/ Which Rope for the Alps??

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kozzi - on 04 Jun 2012
Hey, I am a relatively novice climber and have never been climbing abroard before, but this summer i am jetting off to the fabulous Chamonix valley to do some potentially quite long, multi-pitch sport climbs. The problem is i have no idea what rope i need.
Do i need half ropes?
What kind of lengh is nessecary?
Is it possible to get a rope/ropes that would then be useful for trad climbing back here?
Any advice would be much appreciated,
Many Thanks,
Nick
Al Randall on 04 Jun 2012
In reply to kozzi: Tough question. There is no rope that is ideal for every situation but in your shoes I would go for 60 metre half ropes that can be used as singles even though 50 metres is enough for every trad route I've ever done in the UK. 70 metre singles are good for European sports routes but the limiting factor is that you can only retreat 35 metres at a time which could be a problem multi-pitching in the alps if a quick retreat is called for (It's reassuring to know that you can always get back the way you have come if the worst comes to the worst and you can only guarantee that with half ropes unless you carry a haul line which has always seemed pointless to me). 60 metres is long enough for the majority of sports routes and more than long enough for UK trad.

Al
highclimber - on 04 Jun 2012
In reply to kozzi: Lucky you! I'd definately suggest some double ropes 60 or 70m. I have a set of ropes that are rated for use as doubles and twins which have served me well. Depending on your budget these might be out of the question but any double ropes will do for most beginner stuff in the alps and the UK. I certianly wouldn't consider anything under 60m, that's for sure
The Ex-Engineer - on 04 Jun 2012
In reply to kozzi: I'm not entirely sure what routes you are planning on doing in Chamonix as it has a fairly diverse range of routes that could loosely be described as 'long, multi-pitch sport' and ropes suitable for some will not necessarily be suitable for others.

A lot more detail, especially as regards grades, is really required in order to make any sensible recommendations.

I'm 90% sure a pair of 50m half ropes (8.1-8.5mm diameter) will be your the best option, but for steeper lines, a single rope plus a pull cord for abseils can be an equally good option.
bigbobbyking - on 04 Jun 2012
In reply to kozzi: #

Looking at grades on your profile I'd suggest a pair of 50 or 60m doubles. You won't need to abseil 60m but it may allow you to double up some abseils or retreat more easily. 50m would be fine too. These ropes will also be ideal for trad climbing in the uk.
yorkshire lass - on 04 Jun 2012
In reply to kozzi:

buy them out there, of the roll
you may get an extra ten metres

halfe ropes 70mtrs
and more pretty colours to

admittadly
if your hitch highking there
it dosn,t do your street cred any good if youve no ropes about you
but they wigh on a bit

yorkshire thing
kozzi - on 04 Jun 2012
yorkshire lass - on 04 Jun 2012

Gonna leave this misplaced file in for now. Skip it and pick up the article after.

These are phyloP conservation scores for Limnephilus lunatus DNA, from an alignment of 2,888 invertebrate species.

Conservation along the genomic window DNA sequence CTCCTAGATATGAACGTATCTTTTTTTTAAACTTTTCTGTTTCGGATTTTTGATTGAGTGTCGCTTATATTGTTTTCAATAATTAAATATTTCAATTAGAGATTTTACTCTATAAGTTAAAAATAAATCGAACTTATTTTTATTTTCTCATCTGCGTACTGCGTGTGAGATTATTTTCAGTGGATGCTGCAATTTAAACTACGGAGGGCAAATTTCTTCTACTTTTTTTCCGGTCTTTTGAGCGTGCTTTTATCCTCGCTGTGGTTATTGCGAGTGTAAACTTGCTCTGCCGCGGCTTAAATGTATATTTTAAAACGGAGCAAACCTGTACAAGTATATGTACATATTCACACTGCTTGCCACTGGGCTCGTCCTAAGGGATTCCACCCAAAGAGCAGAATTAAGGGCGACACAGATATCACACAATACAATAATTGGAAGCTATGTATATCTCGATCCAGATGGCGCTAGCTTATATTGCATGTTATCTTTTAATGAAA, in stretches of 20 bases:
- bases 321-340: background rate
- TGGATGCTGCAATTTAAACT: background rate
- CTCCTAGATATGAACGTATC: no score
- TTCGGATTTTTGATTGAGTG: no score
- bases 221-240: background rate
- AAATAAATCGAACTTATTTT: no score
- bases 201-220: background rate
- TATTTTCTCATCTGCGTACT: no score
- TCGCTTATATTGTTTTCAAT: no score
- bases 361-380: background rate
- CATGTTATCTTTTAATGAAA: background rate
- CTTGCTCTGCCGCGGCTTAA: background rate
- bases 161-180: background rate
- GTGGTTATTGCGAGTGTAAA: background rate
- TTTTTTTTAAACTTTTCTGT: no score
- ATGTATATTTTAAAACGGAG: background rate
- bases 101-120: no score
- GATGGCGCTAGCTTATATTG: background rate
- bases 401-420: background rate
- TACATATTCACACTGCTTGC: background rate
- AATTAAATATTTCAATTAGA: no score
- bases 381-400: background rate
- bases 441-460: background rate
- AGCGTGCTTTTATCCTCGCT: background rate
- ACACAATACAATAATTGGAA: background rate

In reply to kozzi:

you only need one ,
let the guy your climbing with buy the other
as long as the colours dont clash



they are probably going to get trashed any way
find a rich freind

yorkshire lass
Mark / Alps - on 15 Jun 2012
In reply to kozzi:
I second Ex Engineers comments. For most alpine / Chamonix routes 50 metre ropes are fine, saves weight especially as you describe yourself as a novice. Much harder, more technical routes or other sport climbing venues are better with or require 60m plus ropes. All depends on what you are ,likely to be doing.
Some abseil descents can be done with a single rope but it is much easier / quicker to have two ropes. I would suggest either a pair of 50m half ropes or, more versatile, one half rope and a triple rated rope so that you can climb with a single or two half ropes depending on what routes you do. The triple rated rope can also be used as a single for glacier travel / easier mixed routes or access / descents. Chamonix has very different multi pitch sports climbs. Valley crags, mid mountain where you may or may not have some snow fields to contend with and scramble access / descents ( such as Aiguilles Rouges area or some routes along the Balcon Nord ), mountain rock routes that require glacier approaches and descents or some mixed climbing involved too. The guidebooks you use, such as Piola, usually indicate what gear is required.
In the longer term, assuming you choose to go from novice to addict, you will probably end up with loads of different ropes for different uses...
Bruce Hooker - on 15 Jun 2012
In reply to The Ex-Engineer:

> I'm 90% sure a pair of 50m half ropes (8.1-8.5mm diameter) will be your the best option,

Ditto for this, maybe going up to 8.6mm as Beal do (did?) this size. Best to have two 50s than one 100m - many people, me included, buy 100m thinking it will be better for abbing but get fed up with one person being saddled with the whole lot and cut it in two :-) The other advantage is that for easy routes can make do with just one rope.